Mindfulness is a personal practice that sends ripples into the world around us. In other words, even though it is often considered an inner practice, the impact it has on our thoughts and feelings go on to impact our outward actions. What is internal becomes external, which is in essence how mindfulness can change the world.
In this comprehensive guide to the far reaching impact of mindfulness, we will explore:
How Mindfulness Can Change the World
We often think that the primary way to change the world is to take action, and this isn’t untrue. However, what guides us to take helping, meaningful action? Is taking the ‘right’ external action enough if challenges of the internal world are not addressed? What if internal challenges are inhibiting us from taking meaningful action in the first place?
These questions can prompt further curiosity about how mindfulness creates external change. There is nothing wrong with working to change the world through immediate action because we need that as well. However, we often forget about how powerful and important it is to address inner tensions at the same time.
When inner tensions are left unaddressed, they tend to reflect themselves in the world around us. For example, if we are holding on too tightly to our emotions, these will work their way into our relationships, the way that we communicate, and other ways in which we go about our lives. If left in the shadows, our emotions and subconscious beliefs will shape the way we view and engage with the world.
To better understand how the personal practice of mindfulness can change the world, consider the following:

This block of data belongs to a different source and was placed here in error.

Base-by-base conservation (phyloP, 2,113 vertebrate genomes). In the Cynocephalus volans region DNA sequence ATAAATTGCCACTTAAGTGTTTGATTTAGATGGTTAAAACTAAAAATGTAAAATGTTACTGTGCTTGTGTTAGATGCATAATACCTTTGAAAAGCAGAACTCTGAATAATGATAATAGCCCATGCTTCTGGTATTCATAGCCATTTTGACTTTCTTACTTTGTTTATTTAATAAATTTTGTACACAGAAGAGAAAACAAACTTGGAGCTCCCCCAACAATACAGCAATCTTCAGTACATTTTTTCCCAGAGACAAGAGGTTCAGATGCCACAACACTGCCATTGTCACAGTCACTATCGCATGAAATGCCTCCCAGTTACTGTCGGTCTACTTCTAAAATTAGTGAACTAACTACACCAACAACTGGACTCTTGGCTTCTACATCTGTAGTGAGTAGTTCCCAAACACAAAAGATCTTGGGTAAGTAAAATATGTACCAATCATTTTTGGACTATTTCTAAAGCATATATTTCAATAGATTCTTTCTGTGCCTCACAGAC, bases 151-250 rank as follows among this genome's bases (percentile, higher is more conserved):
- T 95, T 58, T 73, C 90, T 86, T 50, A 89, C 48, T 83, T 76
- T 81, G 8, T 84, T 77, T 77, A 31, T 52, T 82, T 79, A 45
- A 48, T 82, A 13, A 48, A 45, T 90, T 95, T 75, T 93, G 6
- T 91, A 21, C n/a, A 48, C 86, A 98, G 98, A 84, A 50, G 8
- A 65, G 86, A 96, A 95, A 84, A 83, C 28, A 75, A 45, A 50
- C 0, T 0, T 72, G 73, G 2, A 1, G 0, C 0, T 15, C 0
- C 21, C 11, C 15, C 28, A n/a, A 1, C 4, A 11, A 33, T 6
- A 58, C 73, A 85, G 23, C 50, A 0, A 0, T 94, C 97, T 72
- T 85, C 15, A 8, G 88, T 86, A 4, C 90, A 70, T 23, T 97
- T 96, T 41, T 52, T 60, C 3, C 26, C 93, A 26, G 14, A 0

1. Mindfulness increases self-awareness.
First and foremost, mindfulness increases self-awareness. With practice, we get better at noticing the way we express ourselves, the way we listen (or don’t listen), the way we handle our emotions, and the limiting or judgmental beliefs that we hold. All of these things, when recognized, can help us to shift personal patterns or ways of being that do not contribute to peace, healing, and wholeness. For instance, we might become aware that chronic stress is impacting the way we communicate with others. This, if compassionately witnessed and held, can empower us to take responsibility for how we respond to stress and how we communicate, which positively impacts all of our relationships.
“Awareness is the greatest agent for change.”
- Eckhart Tolle -
2. Mindfulness can increase external awareness.
Another way that mindfulness can change the world is through its ability to increase our awareness of other people and perspectives along with global and local issues. This can modify our behavior and enhance our willingness to listen and to grow. Mindful listening, for example, can enhance our ability to be present when another person is speaking, which enhances our relationships with those around us. Mindful listening can also help us to engage with ideas that do not match our pre-existing beliefs. As we enhance our capacity to be present with others, we encourage others to do the same. This enhances collective healing and wellbeing.
3. Mindful compassion-based practices can enhance our sense of shared humanity.
Mindfulness is sometimes referred to as caring curiosity or loving awareness. Embedded in this is the element of care and compassion. Practices like the ‘Just Like Me’ meditation or metta meditation can help us to become more aware of our shared humanity. As this occurs, we might find ourselves becoming more patient or kinder towards others. This can help to bridge divides and remind us that we are in this together.
4. Mindfulness can inspire positive action.